First artificial meat: Dutch scientists set world record (Video)
Maastricht, Netherlands--A team, led by Prof Mark Post of Maastricht University in the Netherlands, has grown artificial meat in the laboratory, using a cow's stem cells (and funds from an anonymous private investor)
, setting the world record for the First artificial meat, according to World Record Academy: www.worldrecordacademy.com/.
Photo: A strip of muscle tissue produced in a test tube in a Maastricht University lab. Photo: Maastricht University
The Guinness world record for the longest slice of meat was 13 m 35 cm (43 ft 9.6 in) and was achieved by Nico Jimenez Rodriguez (Spain) at Hattori Nutrition College in Sendagaya, Shibuya , Tokyo.
Guinness World Records also recognized the world record for the longest marathon slicing meat: s 24 hr 54 min 6.0 sec, achieved by Francisco Alonso (Spain) inn Tenerife, Spain.
At the moment the method produces meat with realistic fibres and a pinkish—yellow tinge, but the scientists expect to produce more authentically coloured strips in near future.
Prof Post said his team has successfully replicated the process with cow cells and calf serum, bringing the first artificial burger a step closer.
"In October we are going to provide a proof of concept showing out of stem cells, we can make a product that looks, feels and hopefully tastes like meat," he was quoted by the British newspaper as saying.
Although it is possible to extract a limited number of stem cells from cows without killing them, the scientists say the most efficient way of taking the process forward would still involve slaughter.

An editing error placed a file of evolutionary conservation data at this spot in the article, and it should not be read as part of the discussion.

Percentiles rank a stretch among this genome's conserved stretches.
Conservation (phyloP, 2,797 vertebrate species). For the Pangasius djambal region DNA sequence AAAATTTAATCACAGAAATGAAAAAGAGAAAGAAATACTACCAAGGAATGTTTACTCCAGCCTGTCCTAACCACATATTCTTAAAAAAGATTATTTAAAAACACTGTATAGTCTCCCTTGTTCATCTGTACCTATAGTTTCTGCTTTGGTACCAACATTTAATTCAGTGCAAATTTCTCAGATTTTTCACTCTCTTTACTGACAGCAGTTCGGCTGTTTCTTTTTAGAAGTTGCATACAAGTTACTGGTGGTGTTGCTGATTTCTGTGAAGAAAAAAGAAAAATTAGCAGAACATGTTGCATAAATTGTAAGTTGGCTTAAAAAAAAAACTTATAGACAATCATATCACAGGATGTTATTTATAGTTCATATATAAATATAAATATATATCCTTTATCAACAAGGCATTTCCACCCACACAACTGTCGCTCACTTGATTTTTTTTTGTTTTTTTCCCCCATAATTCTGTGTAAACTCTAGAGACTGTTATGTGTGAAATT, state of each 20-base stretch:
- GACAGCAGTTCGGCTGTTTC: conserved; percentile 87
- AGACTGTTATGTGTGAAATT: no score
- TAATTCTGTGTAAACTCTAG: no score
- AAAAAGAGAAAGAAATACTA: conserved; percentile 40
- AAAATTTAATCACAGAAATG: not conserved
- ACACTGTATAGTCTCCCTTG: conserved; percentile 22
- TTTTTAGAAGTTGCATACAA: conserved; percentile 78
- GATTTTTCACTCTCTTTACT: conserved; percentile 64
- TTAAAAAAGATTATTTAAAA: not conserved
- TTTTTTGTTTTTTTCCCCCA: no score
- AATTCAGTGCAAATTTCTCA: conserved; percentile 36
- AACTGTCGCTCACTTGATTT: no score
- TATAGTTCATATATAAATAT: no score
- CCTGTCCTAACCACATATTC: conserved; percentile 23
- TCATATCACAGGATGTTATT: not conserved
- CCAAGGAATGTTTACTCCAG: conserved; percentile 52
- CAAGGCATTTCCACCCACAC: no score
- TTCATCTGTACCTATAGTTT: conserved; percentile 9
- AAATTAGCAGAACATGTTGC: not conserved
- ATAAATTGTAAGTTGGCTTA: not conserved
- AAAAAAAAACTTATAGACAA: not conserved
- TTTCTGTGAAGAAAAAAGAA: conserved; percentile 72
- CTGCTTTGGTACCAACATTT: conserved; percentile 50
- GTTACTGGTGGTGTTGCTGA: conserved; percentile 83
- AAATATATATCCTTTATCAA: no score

He said: "Eventually my vision is that you have a limited herd of donor animals in the world that you keep in stock and that you get your cells form there. Each animal will be able to produce about a million times more meat through the lab— based technique than through trad itional method of butchery."
The project, which has already cost $330,000, aims to ease the environmental impacts of traditional animal-rearing methods in the meat industry.
According to the scientists, making a complete burger will require 3,000 strips of muscle tissue, each of which measures about three cm long by 1.5 cm wide, with a thickness of half—a—millimetre and takes six weeks to produce.
The meat will then be ground up with 200 strips of fat tissue, produced in the same way, to make a hamburger.
To produce the meat, stem cells are placed in a broth containing vital nutrients and serum from a cow foetus which allow them to grow into muscle cells and multiply up to 30 times.